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BEIJING/WASHINGTON (Reuters) – China would win any trade war with the United States, the country’s state media said on Thursday, as U.S. officials sought to ease market jitters over escalating tensions between the world’s two biggest economies.
After Washington and Beijing targeted each other with planned steep tariffs, Chinese state media declared that the country never surrendered to external pressure and would prevail in any tit-for-tat on trade.
In Washington, U.S. officials publicly encouraged negotiations as a way to ease or avert punishing tariffs and get the two countries off a trade war footing.
The dispute has roiled global markets but world stocks edged higher on Thursday as investors responded to signs of an easing of trade tensions by dipping back into riskier assets. Shares rebounded on Wall Street on Wednesday as U.S. officials talked of negotiations and were up again on Thursday, including in companies such as Boeing(BA.N) and Caterpillar(CAT.N) that would be hit hard by the Chinese measures.
“As part of this deal – and I think we are going to get a deal over a period of time – yes, I think these barriers will come down on both sides,” Larry Kudlow, director of the White House National Economic Council, told reporters on Thursday.
U.S. President Donald Trump understands that economies do better when trade barriers are reduced rather than raised, Kudlow said, and that tit-for-tat tariffs don’t work for the economy in the long term.
“It’s all part of the, you know, fairly delicate, broad-based negotiation that’s long overdue if it fixes things, it could have a great ending,” Kudlow said.
On Wednesday, China’s ambassador to the United States, Cui Tiankai, told reporters in Washington that Beijing preferred to resolve the trade dispute through negotiations, but China’s official mouthpieces took a tougher stance.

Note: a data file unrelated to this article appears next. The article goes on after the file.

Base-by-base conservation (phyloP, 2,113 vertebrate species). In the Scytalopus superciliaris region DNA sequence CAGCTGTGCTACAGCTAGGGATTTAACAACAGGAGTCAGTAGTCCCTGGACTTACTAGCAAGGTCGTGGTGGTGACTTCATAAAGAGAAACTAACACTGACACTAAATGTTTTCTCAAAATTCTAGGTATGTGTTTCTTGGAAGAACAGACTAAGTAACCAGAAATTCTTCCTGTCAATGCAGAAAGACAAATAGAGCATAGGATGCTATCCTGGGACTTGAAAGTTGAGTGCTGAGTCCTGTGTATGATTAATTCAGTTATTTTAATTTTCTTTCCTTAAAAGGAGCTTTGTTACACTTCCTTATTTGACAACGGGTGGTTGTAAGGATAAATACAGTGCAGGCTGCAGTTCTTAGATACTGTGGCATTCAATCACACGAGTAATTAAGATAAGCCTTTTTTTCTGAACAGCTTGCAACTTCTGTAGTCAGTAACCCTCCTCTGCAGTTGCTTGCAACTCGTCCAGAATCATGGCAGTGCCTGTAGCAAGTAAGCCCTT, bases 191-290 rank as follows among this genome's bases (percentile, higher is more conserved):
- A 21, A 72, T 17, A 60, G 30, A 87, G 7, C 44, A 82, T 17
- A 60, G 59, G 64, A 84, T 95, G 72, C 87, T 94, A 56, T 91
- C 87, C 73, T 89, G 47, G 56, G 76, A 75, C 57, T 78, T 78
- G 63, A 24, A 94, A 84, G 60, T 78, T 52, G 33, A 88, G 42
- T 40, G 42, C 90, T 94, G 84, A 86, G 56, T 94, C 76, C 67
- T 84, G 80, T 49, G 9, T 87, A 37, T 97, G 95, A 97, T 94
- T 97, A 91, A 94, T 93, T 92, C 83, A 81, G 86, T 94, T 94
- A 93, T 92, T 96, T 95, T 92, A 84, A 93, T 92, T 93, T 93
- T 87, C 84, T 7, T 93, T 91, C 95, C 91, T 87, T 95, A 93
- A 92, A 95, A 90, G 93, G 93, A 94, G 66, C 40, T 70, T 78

The ruling Communist Party’s People’s Daily newspaper said Beijing’s quick counter-move after Washington announced new tariffs this week had caught the Americans off guard.
“Within 24 hours of the U.S. publishing its list, China drew its sword, and with the same strength and to the same scale, counterattacked quickly, fiercely and with determination,” the paper said in a commentary on Thursday.
“The confidence to know that [China] will win the trade war comes from the scale of [China’s] consumer market,” the paper said, noting that China’s market potential is incomparable to other economies.
Many American consumer product and industrial companies see the Chinese market as a big source for future growth given the continued rise in the number of people joining both the middle class and the wealthier levels of Chinese society.
The United States’ proposed list of $50 billion in duties on Chinese goods is aimed at forcing Beijing to address what Washington says is deeply entrenched theft of U.S. intellectual property and forced technology transfer from American companies.
China’s threatened tariffs on U.S. imports include soybeans, planes, cars, whiskey and chemicals.